"Everything dies, baby, that's a fact, maybe everything that dies some day comes back. Put your makeup on, fix your hair up pretty, and meet me tonight in Atlantic City". You don't realize how far back Lancaster's career goes until it hits you that he was already old in this film, yet this film is still older than that song. Nevertheless, I just had no choice but to make that reference in this case, because, Bruce Springsteen, in all of his liberalism, seems to be all about sharing American culture with foreigners. This film is not simply Canadian, but French-Canadian, although it shouldn't be too hard to tell that, because anyone from here can tell you that the real place to go for gambling in Las Vegas. Susan Sarandon is by no means a Canadian, but rather, so American that she's from Queens, so I can't believe that they managed to convince both her and Manhattan's own Burt Lancaster to go to New Jersey. I for one am glad that they because we got some seriously good performances and a seriously good film out of their betrayal, and yet, it still stands to carry a little more maple (That's for you Canucks out there who, I don't know, consume maple like juice), at least to development. You don't get much immediate insight into the background of the characters and their stories, and gradual exposition is a little questionable, being barely that much of an issue by its own right in this generally well-characterized drama, but still falling before conflicts which might feel melodramatic without the character motivations' being tightly fleshed out in the context of the narrative. I can't entirely buy in on the film, and it doesn't help that it doesn't sell all that much unique material, at least consistently, having some refreshingly tasteful spots to punctuate a formulaic-feeling gangster and romantic-drama plot, whose familiarity is blanding enough when not accompanied by dry spells. Although the thoughtfulness to Louis Malle's storytelling pays off in the long run, this drama is nonetheless predominantly subdued in its atmosphere, and although that is rarely, if ever all that boring, it leads to cold spells in resonance and bland spots in entertainment value upon Malle's running out of material to draw upon with his meditativeness. Running just a little over 100 minutes, this film really isn't that long, let alone all that overlong, but it does drag its feet just enough to get repetitious, and even uneven, with too many layers to juggle all that organically. Jarring from one segment to the next, and bringing certain characters in and out of the mix, the storytelling gets to feeling, not simply unevenly focused, but all-out unfocused, and it really doesn't need to be, yet it still chooses to devolve to fat around the edges which actually stress how there should be only so much meat to storytelling to begin with. There are some natural shortcomings to this crime drama of surprisingly limited consequence, and if there is depth, then it is drawn out by inspiration found on and off of the screen, and challenged by questionable structuring and pacing which threaten reward value. The final product ultimately secures your investment pretty firmly through all of its shortcomings, both consequential and natural, as it delivers on plenty of inspiration, even offscreen. Louis Malle's only moderately European sensibilities at least compliment the subtle aesthetic value of this film, by placing Richard Ciupka's well-lit cinematographic lensing over a tasteful exploration of the lovely location of Atlantic City, and therefore keeping your eyes occupied, until all of the thoughtful storytelling pays off by overcoming dry spells through lightly powerful touches. The delicate tone of this drama is a little repetitious and blanding, but when it works, it pierces, subtly, but surely resonating and salvaging as much depth as it can from a narrative of only so much momentum, even in concept. The crime-themed tensions and, for that matter, dramatic intensity of this subject matter (There are a few shocking turn of events that seem to be brushed off as moderate inconveniences) go played down in this often conventional story concept, thus, the natural shortcomings stand firm, but through all of them and the consequential shortcomings is promising themes about age, new love, being a protector, escapism and the dangers of the crime world, and despite their going obscured by the missteps, they go brought to life by both Malle and John Guare. Guare's script may be unevenly structured and periodically formulaic, to where it offers only so much material for Malle to draw upon with his thoughtfulness, but it is clever, with memorable dialogue and some subtle twists in formula which keep you guessing as to what's the come. Only so much is fleshed out in Guare's script, yet once the writer does latch onto important aspects of storytelling, he milks them for all their worth, and that particularly goes for distinguished characterization. Even then, the characterization may feel so distinguished because the performances are so inspired, and that particularly goes for leads Burt Lancaster and Susan Sarandon, whose subtle, nuanced portrayal of an old man finding a new grip on life, and a young woman seeking a new life, respectively, and whose solid chemistry, drive much of the heart of this character drama. Quite frankly, most all of the strengths of the film are subtle, but they stand firm enough in quantity and resonance to transcend shortcomings and reward the patient. Bottom line, there's a touch too much underdevelopment to sell certain histrionics, in addition to a few conventions, and too many dry spells for you to disregard the uneven excesses to the telling of a narrative of only so much consequence, but there's also enough inspired direction, writing and acting to bring life to intriguing subject matter, and secure Louis Malle's "Atlantic City" as a generally quite compelling crime drama. 3/5 - Good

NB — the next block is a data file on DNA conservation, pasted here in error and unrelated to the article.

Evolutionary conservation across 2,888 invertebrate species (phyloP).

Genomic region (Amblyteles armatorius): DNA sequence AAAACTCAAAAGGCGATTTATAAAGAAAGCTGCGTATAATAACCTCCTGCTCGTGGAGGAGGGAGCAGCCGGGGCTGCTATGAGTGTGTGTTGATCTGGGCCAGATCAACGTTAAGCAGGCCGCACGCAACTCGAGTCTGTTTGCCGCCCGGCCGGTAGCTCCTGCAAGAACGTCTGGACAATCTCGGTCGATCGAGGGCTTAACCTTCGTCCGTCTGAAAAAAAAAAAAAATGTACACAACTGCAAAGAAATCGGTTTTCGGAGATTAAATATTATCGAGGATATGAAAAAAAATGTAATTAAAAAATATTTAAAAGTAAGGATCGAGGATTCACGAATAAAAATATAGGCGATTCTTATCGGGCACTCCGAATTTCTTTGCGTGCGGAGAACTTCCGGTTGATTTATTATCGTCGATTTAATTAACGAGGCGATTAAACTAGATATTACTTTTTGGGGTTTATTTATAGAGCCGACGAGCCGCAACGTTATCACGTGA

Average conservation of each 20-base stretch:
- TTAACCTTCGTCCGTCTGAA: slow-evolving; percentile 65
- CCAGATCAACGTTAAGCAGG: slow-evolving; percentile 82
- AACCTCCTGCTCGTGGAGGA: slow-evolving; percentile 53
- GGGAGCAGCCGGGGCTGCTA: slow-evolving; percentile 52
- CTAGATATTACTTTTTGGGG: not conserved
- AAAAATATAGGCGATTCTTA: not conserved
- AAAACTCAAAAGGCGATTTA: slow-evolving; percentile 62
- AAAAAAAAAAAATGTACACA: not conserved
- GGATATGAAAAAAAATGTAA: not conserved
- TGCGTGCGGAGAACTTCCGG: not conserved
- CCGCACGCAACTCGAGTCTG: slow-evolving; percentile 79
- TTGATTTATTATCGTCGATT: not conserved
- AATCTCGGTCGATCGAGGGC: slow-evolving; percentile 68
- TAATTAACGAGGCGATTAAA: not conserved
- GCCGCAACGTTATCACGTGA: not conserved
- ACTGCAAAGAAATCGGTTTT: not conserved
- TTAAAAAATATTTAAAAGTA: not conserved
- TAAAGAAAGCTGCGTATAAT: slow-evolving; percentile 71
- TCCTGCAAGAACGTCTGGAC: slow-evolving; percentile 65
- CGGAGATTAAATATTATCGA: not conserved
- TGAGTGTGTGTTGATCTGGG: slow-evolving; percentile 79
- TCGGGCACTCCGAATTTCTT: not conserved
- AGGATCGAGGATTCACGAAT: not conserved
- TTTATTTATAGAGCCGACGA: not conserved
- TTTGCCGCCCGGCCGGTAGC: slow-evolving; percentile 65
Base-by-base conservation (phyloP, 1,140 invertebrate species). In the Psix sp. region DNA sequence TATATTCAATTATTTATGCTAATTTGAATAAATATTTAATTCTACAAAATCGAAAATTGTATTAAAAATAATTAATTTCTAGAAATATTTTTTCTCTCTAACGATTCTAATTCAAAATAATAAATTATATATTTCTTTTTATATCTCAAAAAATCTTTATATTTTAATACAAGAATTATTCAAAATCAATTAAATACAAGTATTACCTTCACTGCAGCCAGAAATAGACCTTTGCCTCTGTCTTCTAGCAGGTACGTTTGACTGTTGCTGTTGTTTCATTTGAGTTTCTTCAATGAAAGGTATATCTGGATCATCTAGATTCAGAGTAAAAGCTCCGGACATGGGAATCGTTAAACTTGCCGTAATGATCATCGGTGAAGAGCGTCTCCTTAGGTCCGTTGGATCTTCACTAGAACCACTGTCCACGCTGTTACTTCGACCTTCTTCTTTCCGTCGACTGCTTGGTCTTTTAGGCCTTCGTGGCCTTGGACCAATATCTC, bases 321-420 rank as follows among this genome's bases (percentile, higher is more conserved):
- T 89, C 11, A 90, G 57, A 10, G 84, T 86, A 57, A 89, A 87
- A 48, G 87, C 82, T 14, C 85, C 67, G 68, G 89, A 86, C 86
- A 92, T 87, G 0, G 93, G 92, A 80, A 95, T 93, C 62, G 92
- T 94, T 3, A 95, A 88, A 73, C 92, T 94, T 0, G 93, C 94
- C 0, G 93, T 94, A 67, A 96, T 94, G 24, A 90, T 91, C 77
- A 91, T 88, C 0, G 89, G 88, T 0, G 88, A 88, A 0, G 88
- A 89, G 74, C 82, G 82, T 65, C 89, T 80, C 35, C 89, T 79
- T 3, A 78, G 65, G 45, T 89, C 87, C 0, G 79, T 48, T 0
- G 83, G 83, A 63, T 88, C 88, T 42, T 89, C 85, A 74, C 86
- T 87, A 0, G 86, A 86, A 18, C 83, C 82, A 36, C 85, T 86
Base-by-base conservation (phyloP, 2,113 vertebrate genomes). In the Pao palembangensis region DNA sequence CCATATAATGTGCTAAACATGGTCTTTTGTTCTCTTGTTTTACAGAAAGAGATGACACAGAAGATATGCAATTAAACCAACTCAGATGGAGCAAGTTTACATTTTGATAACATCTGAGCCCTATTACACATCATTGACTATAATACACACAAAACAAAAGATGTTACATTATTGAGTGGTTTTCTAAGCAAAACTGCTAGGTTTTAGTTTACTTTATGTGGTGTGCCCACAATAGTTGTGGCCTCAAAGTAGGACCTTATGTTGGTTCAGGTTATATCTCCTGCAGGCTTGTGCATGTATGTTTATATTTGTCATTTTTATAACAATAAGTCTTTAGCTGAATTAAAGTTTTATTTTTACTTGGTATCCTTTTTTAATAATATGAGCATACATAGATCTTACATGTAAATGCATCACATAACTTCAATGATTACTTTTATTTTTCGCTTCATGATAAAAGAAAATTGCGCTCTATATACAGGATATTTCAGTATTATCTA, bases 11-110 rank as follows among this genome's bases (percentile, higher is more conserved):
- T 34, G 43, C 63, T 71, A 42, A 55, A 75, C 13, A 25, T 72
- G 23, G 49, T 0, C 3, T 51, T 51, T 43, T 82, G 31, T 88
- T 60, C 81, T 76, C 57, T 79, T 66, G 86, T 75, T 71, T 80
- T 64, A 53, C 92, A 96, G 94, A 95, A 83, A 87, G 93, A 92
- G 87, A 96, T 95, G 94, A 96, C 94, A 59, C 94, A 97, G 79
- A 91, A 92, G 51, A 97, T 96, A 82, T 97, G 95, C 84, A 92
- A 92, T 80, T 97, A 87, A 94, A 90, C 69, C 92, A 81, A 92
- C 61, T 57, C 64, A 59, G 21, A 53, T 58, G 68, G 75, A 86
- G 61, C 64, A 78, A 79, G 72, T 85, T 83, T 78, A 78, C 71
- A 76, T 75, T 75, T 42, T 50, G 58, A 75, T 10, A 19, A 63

Cool little gangster film starring the always entertaining, legendary Burt Lancaster. What I liked most about the movie was the connection between Lancaster's character and the city itself (run down, out with the old and in with the new). Susan Sarandon also does a great job in the film (she was so beautiful back then, but her acting style has not changed one bit over the years....not that it needed to). Louis Malle does a nice job with what could have been a run of the mill gangster story, keeping it light and with some nice touches here and there. Good choice for anyone looking to enjoy some Lancaster.
Those in Toronto will know it as the film where City TV former head Moses Zanimer has a cameo as a hood. You expect more from a lineup that includes Lancaster and Sarandon but it doesn't quite do it. I think this is Lancaster's last major film. What a shame.